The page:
While monitoring is a must, it’s not typically free. There is always a cost on the database performance, depending on how much you are monitoring, so you should avoid monitoring things that you won’t use.
In general, there are two ways to monitor your databases, from the logs or from the database side by querying.
In the case of logs, to be able to use them, you need to have a high logging level, which generates high disk access and it can affect the performance of your database.
For the querying mode, each connection to the database uses resources, so depending on the activity of your database and the assigned resources, it may affect the performance too.
Of course, there are many metrics in MySQL. Here we will focus on the top important.
Monitoring Active Sessions
You should also track the number of active sessions and DB up down status. Often to understand the problem you need to see how long the database is running. so we can use this to detect respawns.
The next thing would be a number of sessions. If you are near the limit, you need to check if something is wrong or if you just need to increment the max_connections value. The difference in the number can be an increase or decrease of connections. Improper usage of connection pooling, locking or network issues are the most common problems related to the number of connections.
The key values here are
If you have a query waiting for another query, you need to check if that another query is a normal process or something new. In some cases, if somebody is making an update on a big table, for example, this action can be affecting the normal behavior of your database, generating a high number of locks.
The key metrics to monitor for replication are the lag and the replication state. Not only the up down status but also the lag because a continuous increase in this value is not a very good sign as it means that the slave is not able to catch up with its master.
The most common issues are networking issues, hardware resource issues, or under dimensioning issues. If you are facing a replication issue you will need to know this asap as you will need to fix it to ensure the high availability environment.
Replication is best monitored by checking SLAVE STATUS and the following parameters:
Unfortunately, the vanilla community edition doesn’t come with the backup manager. You should know if the backup was completed, and if it’s usable. Usually, this last point is not taken into account, but it’s probably the most critical check in a backup process. Here we would have to use external tools like percona-xtrabackup or ClusterControl.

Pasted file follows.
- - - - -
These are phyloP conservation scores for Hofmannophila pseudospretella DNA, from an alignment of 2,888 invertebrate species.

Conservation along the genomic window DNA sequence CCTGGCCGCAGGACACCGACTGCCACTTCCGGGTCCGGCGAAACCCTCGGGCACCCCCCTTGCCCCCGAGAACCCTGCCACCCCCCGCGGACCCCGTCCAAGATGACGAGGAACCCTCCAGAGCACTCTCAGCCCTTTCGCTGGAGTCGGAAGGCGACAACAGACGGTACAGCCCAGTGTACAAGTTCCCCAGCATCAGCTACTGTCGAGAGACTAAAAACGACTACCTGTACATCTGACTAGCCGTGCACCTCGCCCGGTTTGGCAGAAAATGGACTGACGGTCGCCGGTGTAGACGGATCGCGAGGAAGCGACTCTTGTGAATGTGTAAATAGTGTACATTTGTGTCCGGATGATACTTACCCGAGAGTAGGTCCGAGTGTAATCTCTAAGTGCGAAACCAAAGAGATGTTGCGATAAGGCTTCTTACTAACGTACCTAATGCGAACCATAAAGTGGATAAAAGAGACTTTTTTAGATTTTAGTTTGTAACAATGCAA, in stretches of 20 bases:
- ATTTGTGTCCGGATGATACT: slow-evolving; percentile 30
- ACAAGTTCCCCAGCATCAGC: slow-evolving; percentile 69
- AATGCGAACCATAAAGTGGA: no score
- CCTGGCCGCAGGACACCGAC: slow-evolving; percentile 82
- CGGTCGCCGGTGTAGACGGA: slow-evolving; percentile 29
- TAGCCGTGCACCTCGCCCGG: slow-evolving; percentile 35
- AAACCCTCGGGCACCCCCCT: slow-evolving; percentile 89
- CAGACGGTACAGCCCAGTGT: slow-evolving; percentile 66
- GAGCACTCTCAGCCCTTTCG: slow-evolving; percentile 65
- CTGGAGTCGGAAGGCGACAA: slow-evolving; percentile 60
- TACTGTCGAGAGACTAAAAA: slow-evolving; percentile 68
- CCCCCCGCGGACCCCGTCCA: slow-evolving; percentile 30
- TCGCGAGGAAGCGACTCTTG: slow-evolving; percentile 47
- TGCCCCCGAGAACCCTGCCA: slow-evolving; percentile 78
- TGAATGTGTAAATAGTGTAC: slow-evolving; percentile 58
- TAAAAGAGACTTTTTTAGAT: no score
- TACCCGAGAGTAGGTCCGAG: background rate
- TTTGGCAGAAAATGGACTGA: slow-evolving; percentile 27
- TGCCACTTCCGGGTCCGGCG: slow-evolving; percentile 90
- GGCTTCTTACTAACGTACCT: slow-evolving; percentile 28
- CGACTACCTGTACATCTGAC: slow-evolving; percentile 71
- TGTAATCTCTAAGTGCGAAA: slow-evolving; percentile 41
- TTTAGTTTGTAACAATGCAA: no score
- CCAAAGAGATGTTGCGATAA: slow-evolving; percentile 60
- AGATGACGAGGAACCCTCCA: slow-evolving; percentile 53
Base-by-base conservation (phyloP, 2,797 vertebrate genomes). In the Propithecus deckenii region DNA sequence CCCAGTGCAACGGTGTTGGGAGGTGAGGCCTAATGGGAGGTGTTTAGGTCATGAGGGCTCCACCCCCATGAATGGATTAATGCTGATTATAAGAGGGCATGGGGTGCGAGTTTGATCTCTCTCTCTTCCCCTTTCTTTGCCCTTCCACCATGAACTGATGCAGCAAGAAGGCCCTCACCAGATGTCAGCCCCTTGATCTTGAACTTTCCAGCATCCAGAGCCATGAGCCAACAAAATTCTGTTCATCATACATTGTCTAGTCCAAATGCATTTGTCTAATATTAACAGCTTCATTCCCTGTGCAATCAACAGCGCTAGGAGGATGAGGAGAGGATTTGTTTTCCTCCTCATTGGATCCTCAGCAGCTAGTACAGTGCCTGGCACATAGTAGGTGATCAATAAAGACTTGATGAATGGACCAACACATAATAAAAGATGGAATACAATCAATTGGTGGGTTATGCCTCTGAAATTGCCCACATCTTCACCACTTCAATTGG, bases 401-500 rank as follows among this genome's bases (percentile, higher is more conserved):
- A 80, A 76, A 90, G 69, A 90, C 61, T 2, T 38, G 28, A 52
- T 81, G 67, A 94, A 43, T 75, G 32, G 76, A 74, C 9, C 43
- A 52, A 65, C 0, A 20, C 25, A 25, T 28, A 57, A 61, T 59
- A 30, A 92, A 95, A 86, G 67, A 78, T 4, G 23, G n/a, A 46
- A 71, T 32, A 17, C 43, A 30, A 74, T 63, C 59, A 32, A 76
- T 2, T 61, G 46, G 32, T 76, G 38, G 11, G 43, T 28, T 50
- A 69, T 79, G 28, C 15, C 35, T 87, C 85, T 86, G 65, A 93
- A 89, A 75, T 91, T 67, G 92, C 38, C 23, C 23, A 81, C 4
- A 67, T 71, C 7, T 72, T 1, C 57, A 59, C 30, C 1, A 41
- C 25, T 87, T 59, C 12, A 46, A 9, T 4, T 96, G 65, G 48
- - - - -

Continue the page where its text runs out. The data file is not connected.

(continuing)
You should monitor your database log for errors like FATAL or deadlock, or even for common errors like authentication issues or long-running queries. Most of the errors are written in the log file with detailed useful information to fix it. Common failure points you need to keep an eye on are errors, log file sizes. The location of the error log can be found under the log_error variable.
Last but not least you can find a list of useful tools to monitor your database activity.
Percona Toolkit – is the set of Linux tools from Percona to analyze MySQL and OS activities. You can find it here. It supports the most popular 64 bit Linux distributions like Debian, Ubuntu, and Redhat.
mysqladmin – mysqladmin is an administration program for the MySQL daemon. It can be used to check server health (ping), list the processes, see the values of the variables, but also do some administrative work like create/drop databases, flush (reset) logs, statistics, and tables, kill running queries, stop the server and control replication.
innotop – offers an extended view of SHOW statements. It’s very powerful and can significantly reduce the investigation time. Among vanilla MySQL support, you can see the Galera view and Master-slave replication details.
mtop – monitors a MySQL server showing the queries which are taking the most amount of time to complete. Features include ‘zooming’ in on a process to show the complete query, ‘explaining’ the query optimizer information for a query and ‘killing’ queries. In addition, server performance statistics, configuration information, and tuning tips are provided.
Mytop – runs in a terminal and displays statistics about threads, queries, slow queries, uptime, load, etc. in tabular format, much similar to the Linux
This blog is not intended to be an exhaustive guide to how to enhance database monitoring, but it hopefully gives a clearer picture of what things can become essential and some of the basic parameters that can be watched. Do not hesitate to let us know if we’ve missed any important ones in the comments below.